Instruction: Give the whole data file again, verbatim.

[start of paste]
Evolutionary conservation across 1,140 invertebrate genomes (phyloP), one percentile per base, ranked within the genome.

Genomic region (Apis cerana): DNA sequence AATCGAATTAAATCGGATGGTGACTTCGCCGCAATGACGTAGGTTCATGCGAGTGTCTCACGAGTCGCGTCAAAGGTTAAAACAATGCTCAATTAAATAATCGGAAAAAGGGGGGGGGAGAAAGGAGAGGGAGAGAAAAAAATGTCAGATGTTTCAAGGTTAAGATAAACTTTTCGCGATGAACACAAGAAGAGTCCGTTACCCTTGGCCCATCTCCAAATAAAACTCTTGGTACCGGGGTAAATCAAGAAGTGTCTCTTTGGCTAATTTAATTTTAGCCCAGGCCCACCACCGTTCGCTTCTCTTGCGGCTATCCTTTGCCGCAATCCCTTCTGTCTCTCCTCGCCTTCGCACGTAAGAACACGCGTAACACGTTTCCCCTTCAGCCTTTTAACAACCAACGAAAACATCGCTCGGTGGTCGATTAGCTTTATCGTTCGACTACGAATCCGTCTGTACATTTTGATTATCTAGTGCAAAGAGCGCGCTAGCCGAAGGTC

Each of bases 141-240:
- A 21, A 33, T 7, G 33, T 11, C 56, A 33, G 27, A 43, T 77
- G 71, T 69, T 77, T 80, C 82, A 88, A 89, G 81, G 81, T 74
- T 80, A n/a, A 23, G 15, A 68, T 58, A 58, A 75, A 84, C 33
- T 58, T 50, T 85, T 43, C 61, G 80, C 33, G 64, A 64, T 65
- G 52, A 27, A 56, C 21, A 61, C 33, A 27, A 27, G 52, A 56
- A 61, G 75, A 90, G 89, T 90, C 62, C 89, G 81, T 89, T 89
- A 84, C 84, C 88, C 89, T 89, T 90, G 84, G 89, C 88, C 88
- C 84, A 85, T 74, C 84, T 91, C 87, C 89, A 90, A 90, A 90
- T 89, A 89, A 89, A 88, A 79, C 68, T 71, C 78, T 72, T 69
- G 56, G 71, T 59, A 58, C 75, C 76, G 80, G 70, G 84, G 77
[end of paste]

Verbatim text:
Evolutionary conservation across 1,140 invertebrate genomes (phyloP), one percentile per base, ranked within the genome.

Genomic region (Apis cerana): DNA sequence AATCGAATTAAATCGGATGGTGACTTCGCCGCAATGACGTAGGTTCATGCGAGTGTCTCACGAGTCGCGTCAAAGGTTAAAACAATGCTCAATTAAATAATCGGAAAAAGGGGGGGGGAGAAAGGAGAGGGAGAGAAAAAAATGTCAGATGTTTCAAGGTTAAGATAAACTTTTCGCGATGAACACAAGAAGAGTCCGTTACCCTTGGCCCATCTCCAAATAAAACTCTTGGTACCGGGGTAAATCAAGAAGTGTCTCTTTGGCTAATTTAATTTTAGCCCAGGCCCACCACCGTTCGCTTCTCTTGCGGCTATCCTTTGCCGCAATCCCTTCTGTCTCTCCTCGCCTTCGCACGTAAGAACACGCGTAACACGTTTCCCCTTCAGCCTTTTAACAACCAACGAAAACATCGCTCGGTGGTCGATTAGCTTTATCGTTCGACTACGAATCCGTCTGTACATTTTGATTATCTAGTGCAAAGAGCGCGCTAGCCGAAGGTC

Each of bases 141-240:
- A 21, A 33, T 7, G 33, T 11, C 56, A 33, G 27, A 43, T 77
- G 71, T 69, T 77, T 80, C 82, A 88, A 89, G 81, G 81, T 74
- T 80, A n/a, A 23, G 15, A 68, T 58, A 58, A 75, A 84, C 33
- T 58, T 50, T 85, T 43, C 61, G 80, C 33, G 64, A 64, T 65
- G 52, A 27, A 56, C 21, A 61, C 33, A 27, A 27, G 52, A 56
- A 61, G 75, A 90, G 89, T 90, C 62, C 89, G 81, T 89, T 89
- A 84, C 84, C 88, C 89, T 89, T 90, G 84, G 89, C 88, C 88
- C 84, A 85, T 74, C 84, T 91, C 87, C 89, A 90, A 90, A 90
- T 89, A 89, A 89, A 88, A 79, C 68, T 71, C 78, T 72, T 69
- G 56, G 71, T 59, A 58, C 75, C 76, G 80, G 70, G 84, G 77